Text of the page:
The last stage of the democratic revolution in Poland was carried out from 1918 to 1926. Later came the counter-revolution in its various stages until the Nazi occupation. The only revolution which would have been able to defeat reaction was the international socialist revolution, whose seed was destroyed in Warsaw in 1944. What is taking place in Poland now is neither “Kerenskyism” nor another “democratic revolution,” but a Stalinist counter-revolution acting under the mask of “popular democracy,” “nationalization of industries,” “democratic agricultural reform,” etc.

The nationalization of industries is an instrument in the hands of Stalinist imperialism for exploiting and sacking the Polish people, and has nothing in common with socialist nationalization. The agricultural reform is lacking in any economic importance, since central and western Poland had a typically capitalist agricultural structure, even more capitalist than Eastern Germany. The policy of state capitalism, officially proclaimed, serves to cement the Stalinist bureaucratic dictatorship brought in with the Russian bayonets. “The agricultural reform” is an instrument of this bureaucracy for despoiling the peasant masses of the produce of their work and reducing them to the condition of the bureaucracy’s slaves. “Popular democracy” is merely a cynical mask [or the Russian GPU dictatorship. To speak of a “socialist-communist bloc,” as Liston Oak does, is to make a bloody mockery of the Polish proletariat.

The Way of Bourgeois Criticism

The Stalinist party has nothing in common with the old party of Rosa Luxemburg and her disciples; it is a police fabrication of the GPU. The permitted PPS (Socialist Party) has nothing in common with pre-war social democracy, nor with the illegal and heroic PPS of the underground and the Warsaw insurrection. Cyrankiewicz and Osybka are a couple of poor devils, absolutely unknown before, who are puppets of the GPU. There is no political democracy in Poland, not only in a “Kerenskyist” sense, but not even in the sense of the most moderate bourgeois democracy. Therefore, to speak about “Kerenskyism” in Poland is to make good propaganda for Stalinism.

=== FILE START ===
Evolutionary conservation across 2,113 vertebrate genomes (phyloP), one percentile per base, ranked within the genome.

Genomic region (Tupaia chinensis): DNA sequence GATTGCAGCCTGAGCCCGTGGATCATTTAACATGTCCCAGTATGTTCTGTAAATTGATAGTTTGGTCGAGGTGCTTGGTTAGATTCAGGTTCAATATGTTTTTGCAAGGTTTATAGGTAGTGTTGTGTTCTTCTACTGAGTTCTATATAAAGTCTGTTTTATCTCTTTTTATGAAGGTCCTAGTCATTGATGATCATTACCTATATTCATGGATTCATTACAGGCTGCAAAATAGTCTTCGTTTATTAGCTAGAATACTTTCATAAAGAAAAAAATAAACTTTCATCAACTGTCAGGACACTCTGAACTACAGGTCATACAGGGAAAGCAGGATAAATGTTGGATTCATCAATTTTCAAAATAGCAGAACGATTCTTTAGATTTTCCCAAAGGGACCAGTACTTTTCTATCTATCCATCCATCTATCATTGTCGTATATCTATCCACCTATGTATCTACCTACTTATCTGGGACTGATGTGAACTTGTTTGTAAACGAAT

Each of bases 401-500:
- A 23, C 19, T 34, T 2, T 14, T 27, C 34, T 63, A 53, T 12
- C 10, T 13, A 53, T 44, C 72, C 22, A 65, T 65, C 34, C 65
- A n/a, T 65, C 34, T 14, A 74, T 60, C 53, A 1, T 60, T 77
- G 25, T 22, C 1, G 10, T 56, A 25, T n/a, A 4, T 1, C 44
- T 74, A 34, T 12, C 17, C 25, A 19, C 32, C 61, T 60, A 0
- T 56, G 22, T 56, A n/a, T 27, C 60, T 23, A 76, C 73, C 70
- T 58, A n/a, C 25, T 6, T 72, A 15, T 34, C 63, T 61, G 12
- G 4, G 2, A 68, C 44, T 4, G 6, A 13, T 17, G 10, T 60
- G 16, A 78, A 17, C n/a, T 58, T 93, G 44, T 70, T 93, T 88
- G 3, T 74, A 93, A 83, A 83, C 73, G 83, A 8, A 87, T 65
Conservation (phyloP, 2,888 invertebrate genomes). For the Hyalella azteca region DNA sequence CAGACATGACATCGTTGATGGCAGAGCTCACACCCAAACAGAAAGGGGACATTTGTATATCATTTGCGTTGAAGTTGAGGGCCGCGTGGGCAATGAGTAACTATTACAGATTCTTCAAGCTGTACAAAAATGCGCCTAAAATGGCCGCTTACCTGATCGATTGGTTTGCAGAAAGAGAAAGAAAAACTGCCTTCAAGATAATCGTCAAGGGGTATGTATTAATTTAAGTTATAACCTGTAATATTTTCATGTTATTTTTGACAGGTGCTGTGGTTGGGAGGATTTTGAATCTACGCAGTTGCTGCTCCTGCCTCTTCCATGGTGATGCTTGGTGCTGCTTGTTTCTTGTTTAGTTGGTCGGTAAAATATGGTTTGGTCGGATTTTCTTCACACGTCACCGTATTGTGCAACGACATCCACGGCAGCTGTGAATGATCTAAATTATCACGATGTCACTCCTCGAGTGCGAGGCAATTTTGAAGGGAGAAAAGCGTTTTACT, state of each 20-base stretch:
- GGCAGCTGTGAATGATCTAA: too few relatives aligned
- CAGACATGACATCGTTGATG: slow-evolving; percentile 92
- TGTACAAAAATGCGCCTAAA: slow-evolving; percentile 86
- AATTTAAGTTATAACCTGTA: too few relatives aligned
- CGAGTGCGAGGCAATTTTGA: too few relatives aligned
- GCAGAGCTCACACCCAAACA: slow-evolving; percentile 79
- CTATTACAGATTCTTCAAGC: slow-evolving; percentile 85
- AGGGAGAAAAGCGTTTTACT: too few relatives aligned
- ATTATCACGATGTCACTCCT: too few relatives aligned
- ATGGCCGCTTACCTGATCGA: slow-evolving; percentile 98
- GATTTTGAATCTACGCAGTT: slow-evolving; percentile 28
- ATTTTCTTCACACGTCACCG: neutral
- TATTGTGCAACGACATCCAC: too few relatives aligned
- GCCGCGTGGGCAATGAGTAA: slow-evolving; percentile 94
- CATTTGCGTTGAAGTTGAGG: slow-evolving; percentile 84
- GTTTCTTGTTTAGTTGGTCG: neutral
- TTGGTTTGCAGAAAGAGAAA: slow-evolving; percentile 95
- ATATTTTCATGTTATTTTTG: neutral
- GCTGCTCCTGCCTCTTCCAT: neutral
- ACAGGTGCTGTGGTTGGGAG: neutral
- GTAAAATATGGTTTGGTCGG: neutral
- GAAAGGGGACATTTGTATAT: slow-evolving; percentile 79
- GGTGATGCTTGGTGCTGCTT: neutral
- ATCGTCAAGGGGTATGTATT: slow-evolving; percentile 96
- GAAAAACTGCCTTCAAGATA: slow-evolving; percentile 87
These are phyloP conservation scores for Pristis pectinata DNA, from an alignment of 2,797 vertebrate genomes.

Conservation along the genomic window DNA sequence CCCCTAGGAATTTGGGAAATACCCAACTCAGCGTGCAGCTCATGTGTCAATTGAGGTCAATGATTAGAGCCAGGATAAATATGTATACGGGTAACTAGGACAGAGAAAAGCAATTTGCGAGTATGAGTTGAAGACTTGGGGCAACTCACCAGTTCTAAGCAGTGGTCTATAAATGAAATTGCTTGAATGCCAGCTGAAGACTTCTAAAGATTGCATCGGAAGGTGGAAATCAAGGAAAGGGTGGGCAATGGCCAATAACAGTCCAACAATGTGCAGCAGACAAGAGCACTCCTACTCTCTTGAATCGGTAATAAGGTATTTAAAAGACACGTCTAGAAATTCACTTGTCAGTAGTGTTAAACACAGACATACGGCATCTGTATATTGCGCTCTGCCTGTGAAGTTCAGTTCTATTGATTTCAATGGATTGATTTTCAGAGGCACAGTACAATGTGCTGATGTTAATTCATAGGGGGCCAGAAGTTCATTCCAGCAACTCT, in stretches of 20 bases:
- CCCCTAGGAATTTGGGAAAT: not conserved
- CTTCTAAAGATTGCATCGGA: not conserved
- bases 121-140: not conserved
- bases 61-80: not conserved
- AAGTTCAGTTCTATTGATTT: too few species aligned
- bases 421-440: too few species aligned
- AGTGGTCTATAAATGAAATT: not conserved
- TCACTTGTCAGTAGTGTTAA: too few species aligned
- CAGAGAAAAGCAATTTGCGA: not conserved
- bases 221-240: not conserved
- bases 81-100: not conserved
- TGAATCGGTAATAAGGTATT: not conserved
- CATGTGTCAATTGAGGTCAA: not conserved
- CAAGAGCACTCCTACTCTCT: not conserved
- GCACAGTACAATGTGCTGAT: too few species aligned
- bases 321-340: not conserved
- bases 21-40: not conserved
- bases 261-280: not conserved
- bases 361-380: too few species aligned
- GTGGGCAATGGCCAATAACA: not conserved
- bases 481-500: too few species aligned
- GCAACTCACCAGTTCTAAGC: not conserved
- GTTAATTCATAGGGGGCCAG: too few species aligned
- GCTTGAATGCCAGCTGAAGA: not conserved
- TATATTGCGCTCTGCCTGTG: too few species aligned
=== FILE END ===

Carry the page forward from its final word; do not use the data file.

If the Warsaw insurrection contained the seed of socialist revolution, the Stalinist regime represents the march of counter-revolution, the setting up of a Stalinist Thermidor in Poland. Liston Oak, in spite of his liberal and bourgeois repudiation of Stalinism, thinks in a nineteenth century fashion and cannot understand new phenomena, such as Stalinism, which he identifies with the socialist revolution. From this comes the rather grotesque consequence that an old anti-Stalinist liberal is doing good propaganda for Stalinism. The Moscow bureaucrats and their Warsaw puppets must be having a good laugh about it.

It is true, and in this Liston Oak is right, that there is little probability of the socialist revolution developing in Poland. The Stalinist regime closes the way to this revolution) opening instead the road toward the complete incorporation of Poland into the Stalinist empire, that is to say, to a complete Stalinist counter-revolution, or toward a capitalist restoration, in case of the defeat of Russia in Europe and the incorporation of Poland in the Anglo-American orbit.

Both forms of reaction, capitalist and Stalinist, may be overcome and vanquished only through the European and world socialist revolution. The workers’ socialist opposition, the illegal struggle of petty bourgeois and peasants in certain sectors, represent the seeds of this revolution, the only one possible, not merely in Poland but in the whole of Europe.